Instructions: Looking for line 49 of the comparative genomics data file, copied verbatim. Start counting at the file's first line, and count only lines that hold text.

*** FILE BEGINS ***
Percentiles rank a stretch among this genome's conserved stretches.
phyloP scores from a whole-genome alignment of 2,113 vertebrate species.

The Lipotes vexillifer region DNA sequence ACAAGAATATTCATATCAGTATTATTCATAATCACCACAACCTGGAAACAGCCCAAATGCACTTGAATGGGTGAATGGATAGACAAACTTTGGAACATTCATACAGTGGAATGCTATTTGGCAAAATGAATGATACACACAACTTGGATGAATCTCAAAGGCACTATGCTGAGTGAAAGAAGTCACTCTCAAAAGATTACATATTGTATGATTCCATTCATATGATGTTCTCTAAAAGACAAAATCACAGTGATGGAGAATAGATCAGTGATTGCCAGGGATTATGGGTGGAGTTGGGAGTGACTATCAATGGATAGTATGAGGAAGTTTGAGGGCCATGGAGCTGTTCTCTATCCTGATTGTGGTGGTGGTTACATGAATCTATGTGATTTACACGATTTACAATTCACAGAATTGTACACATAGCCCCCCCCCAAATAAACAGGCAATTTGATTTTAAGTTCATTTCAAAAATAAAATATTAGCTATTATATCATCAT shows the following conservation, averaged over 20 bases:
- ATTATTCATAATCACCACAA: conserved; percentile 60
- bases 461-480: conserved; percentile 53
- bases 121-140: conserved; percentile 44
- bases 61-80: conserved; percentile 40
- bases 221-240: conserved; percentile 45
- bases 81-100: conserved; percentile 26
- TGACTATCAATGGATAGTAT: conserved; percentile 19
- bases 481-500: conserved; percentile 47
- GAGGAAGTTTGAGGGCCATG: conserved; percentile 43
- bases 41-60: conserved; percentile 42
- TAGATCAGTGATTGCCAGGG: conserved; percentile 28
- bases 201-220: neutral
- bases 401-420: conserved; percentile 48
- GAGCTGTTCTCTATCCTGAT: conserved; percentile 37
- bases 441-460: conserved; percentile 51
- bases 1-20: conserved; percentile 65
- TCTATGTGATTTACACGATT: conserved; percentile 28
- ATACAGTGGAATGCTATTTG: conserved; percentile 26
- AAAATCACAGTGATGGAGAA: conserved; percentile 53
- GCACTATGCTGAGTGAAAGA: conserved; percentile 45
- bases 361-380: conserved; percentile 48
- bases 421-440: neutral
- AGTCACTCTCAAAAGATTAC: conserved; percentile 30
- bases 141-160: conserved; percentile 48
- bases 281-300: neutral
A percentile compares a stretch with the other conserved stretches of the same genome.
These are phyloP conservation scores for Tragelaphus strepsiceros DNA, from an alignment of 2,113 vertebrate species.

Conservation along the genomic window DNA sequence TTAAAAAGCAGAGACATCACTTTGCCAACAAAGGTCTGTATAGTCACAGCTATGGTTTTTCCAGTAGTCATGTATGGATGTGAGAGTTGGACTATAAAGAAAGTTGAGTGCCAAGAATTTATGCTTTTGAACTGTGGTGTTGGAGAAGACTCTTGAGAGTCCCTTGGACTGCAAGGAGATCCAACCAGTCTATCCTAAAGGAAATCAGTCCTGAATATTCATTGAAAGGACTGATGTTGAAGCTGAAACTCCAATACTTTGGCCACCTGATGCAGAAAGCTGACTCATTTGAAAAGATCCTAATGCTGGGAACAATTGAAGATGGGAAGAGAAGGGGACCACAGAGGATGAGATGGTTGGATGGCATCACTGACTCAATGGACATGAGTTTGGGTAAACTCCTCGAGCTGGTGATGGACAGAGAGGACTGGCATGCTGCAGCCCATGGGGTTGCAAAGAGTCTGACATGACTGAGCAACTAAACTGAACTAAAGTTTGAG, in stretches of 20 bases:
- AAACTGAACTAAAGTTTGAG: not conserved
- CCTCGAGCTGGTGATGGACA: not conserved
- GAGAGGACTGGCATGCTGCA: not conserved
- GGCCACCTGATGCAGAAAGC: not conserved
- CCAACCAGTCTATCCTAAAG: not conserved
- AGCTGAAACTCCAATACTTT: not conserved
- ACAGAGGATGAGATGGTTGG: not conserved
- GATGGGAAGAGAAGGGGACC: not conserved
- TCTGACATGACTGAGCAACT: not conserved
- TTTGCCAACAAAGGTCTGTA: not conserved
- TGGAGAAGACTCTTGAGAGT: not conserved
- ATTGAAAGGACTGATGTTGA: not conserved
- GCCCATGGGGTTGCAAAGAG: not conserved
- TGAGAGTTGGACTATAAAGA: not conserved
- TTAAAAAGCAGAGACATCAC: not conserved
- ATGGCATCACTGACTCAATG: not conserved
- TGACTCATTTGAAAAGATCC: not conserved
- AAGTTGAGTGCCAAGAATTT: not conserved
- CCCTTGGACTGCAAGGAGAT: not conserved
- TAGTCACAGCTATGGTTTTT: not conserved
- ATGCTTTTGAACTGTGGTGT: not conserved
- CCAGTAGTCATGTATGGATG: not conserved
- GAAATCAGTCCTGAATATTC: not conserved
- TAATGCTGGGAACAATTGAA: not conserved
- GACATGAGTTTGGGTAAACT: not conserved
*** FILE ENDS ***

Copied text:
- AAGTTGAGTGCCAAGAATTT: not conserved